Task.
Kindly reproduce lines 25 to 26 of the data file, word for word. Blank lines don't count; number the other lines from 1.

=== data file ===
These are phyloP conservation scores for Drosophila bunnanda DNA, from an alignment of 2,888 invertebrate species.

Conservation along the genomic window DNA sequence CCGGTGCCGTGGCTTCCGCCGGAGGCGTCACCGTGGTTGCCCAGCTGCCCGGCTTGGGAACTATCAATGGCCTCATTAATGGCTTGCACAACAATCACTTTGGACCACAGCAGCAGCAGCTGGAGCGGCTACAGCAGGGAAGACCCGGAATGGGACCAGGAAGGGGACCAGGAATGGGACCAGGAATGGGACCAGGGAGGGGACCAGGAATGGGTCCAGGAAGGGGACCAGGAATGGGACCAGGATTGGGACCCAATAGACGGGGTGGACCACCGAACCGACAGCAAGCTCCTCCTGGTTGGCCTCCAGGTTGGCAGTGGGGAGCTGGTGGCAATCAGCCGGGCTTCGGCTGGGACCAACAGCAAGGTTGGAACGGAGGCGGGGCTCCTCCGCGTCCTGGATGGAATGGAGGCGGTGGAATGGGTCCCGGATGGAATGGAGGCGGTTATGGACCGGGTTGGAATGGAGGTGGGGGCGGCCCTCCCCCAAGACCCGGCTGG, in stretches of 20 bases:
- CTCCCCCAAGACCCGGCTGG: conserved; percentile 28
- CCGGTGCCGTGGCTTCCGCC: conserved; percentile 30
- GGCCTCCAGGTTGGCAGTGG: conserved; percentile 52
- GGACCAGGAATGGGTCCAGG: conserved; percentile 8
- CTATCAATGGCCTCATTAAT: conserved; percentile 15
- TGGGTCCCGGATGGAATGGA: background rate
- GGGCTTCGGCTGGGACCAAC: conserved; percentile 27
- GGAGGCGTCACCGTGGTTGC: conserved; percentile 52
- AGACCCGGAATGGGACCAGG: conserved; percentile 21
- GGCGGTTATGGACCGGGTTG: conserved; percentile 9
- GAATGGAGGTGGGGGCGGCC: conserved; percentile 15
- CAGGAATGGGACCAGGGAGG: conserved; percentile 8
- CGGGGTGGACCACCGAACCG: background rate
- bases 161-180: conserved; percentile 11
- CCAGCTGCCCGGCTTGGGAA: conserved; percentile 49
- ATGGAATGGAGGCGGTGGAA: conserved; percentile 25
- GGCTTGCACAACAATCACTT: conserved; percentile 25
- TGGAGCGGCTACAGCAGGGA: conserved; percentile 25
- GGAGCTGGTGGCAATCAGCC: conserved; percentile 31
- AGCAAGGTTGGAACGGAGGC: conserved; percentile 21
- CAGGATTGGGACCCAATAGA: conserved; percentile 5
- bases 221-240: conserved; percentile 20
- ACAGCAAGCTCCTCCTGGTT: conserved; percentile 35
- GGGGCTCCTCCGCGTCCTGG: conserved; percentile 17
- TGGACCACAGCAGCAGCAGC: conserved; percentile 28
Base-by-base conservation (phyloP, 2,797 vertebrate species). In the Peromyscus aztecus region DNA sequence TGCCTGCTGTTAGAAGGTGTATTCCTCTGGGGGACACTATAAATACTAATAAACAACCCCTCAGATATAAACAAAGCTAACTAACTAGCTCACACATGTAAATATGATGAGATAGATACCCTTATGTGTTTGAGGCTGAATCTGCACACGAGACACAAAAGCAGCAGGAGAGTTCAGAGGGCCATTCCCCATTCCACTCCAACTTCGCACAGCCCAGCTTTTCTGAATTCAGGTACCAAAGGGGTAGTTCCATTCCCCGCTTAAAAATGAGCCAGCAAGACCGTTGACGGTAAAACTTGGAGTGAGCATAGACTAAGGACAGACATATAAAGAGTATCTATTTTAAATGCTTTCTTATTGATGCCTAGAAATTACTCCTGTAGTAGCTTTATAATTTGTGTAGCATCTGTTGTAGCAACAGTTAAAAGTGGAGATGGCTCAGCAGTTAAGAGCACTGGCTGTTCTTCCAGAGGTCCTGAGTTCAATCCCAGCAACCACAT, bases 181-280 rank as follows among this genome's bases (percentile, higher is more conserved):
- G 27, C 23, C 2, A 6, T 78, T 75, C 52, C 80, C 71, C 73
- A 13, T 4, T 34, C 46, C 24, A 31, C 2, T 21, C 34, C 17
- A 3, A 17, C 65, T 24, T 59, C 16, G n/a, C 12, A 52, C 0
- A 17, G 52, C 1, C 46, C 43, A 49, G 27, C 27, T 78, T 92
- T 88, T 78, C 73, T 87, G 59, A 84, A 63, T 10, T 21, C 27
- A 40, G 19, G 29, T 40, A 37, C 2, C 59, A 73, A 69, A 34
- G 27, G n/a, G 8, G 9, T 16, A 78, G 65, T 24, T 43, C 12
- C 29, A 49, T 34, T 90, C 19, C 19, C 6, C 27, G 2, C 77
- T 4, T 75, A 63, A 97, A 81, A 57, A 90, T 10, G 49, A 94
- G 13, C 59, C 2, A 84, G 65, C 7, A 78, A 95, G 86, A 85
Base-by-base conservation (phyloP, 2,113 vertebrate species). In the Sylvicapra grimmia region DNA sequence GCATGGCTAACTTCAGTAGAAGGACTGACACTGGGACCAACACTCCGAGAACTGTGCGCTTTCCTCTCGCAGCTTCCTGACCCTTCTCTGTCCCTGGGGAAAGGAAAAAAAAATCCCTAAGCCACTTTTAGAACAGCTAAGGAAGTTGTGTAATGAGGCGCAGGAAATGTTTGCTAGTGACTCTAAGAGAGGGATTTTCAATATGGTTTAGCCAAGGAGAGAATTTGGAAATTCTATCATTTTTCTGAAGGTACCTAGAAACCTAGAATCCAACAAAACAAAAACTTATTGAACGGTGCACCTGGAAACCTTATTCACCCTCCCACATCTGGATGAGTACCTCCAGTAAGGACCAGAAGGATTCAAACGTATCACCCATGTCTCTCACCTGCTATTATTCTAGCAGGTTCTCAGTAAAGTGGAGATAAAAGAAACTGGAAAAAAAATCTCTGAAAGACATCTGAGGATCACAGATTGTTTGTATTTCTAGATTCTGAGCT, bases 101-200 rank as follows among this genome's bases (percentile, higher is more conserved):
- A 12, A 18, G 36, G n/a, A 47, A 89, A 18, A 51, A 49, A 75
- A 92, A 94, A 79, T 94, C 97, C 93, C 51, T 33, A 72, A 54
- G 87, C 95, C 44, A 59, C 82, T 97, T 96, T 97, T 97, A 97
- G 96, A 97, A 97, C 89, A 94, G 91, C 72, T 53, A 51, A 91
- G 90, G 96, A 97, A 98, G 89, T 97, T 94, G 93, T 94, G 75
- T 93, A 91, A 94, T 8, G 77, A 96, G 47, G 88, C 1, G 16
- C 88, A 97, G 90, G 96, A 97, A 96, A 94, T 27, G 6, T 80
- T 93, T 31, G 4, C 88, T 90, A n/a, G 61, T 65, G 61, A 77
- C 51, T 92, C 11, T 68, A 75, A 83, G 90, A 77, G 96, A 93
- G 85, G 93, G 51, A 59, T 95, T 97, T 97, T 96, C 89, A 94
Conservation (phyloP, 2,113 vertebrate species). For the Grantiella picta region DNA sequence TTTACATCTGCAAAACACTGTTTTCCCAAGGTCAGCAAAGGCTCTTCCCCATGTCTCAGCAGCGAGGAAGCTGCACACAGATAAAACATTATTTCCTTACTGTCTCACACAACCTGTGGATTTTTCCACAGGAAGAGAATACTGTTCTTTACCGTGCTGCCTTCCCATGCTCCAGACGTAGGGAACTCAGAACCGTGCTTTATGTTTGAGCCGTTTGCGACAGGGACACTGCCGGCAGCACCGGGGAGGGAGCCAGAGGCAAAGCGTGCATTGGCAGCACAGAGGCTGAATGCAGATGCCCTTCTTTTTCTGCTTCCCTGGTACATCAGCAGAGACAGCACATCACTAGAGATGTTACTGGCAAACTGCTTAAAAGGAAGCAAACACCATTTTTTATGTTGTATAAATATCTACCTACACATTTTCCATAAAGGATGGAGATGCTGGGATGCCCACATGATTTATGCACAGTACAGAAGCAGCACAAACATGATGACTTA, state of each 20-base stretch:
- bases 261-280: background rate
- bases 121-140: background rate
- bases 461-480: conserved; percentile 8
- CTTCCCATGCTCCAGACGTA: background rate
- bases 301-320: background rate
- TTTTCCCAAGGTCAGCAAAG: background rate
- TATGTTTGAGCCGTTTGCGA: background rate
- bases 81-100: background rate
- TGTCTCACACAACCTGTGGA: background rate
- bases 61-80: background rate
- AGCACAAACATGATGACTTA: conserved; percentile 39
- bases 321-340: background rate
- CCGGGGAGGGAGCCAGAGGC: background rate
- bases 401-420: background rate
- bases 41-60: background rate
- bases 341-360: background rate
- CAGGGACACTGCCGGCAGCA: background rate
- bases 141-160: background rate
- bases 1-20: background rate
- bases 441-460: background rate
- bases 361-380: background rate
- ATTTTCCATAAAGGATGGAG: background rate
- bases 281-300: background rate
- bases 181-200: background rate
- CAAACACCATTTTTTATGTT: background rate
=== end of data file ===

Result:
- ACAGCAAGCTCCTCCTGGTT: conserved; percentile 35
- GGGGCTCCTCCGCGTCCTGG: conserved; percentile 17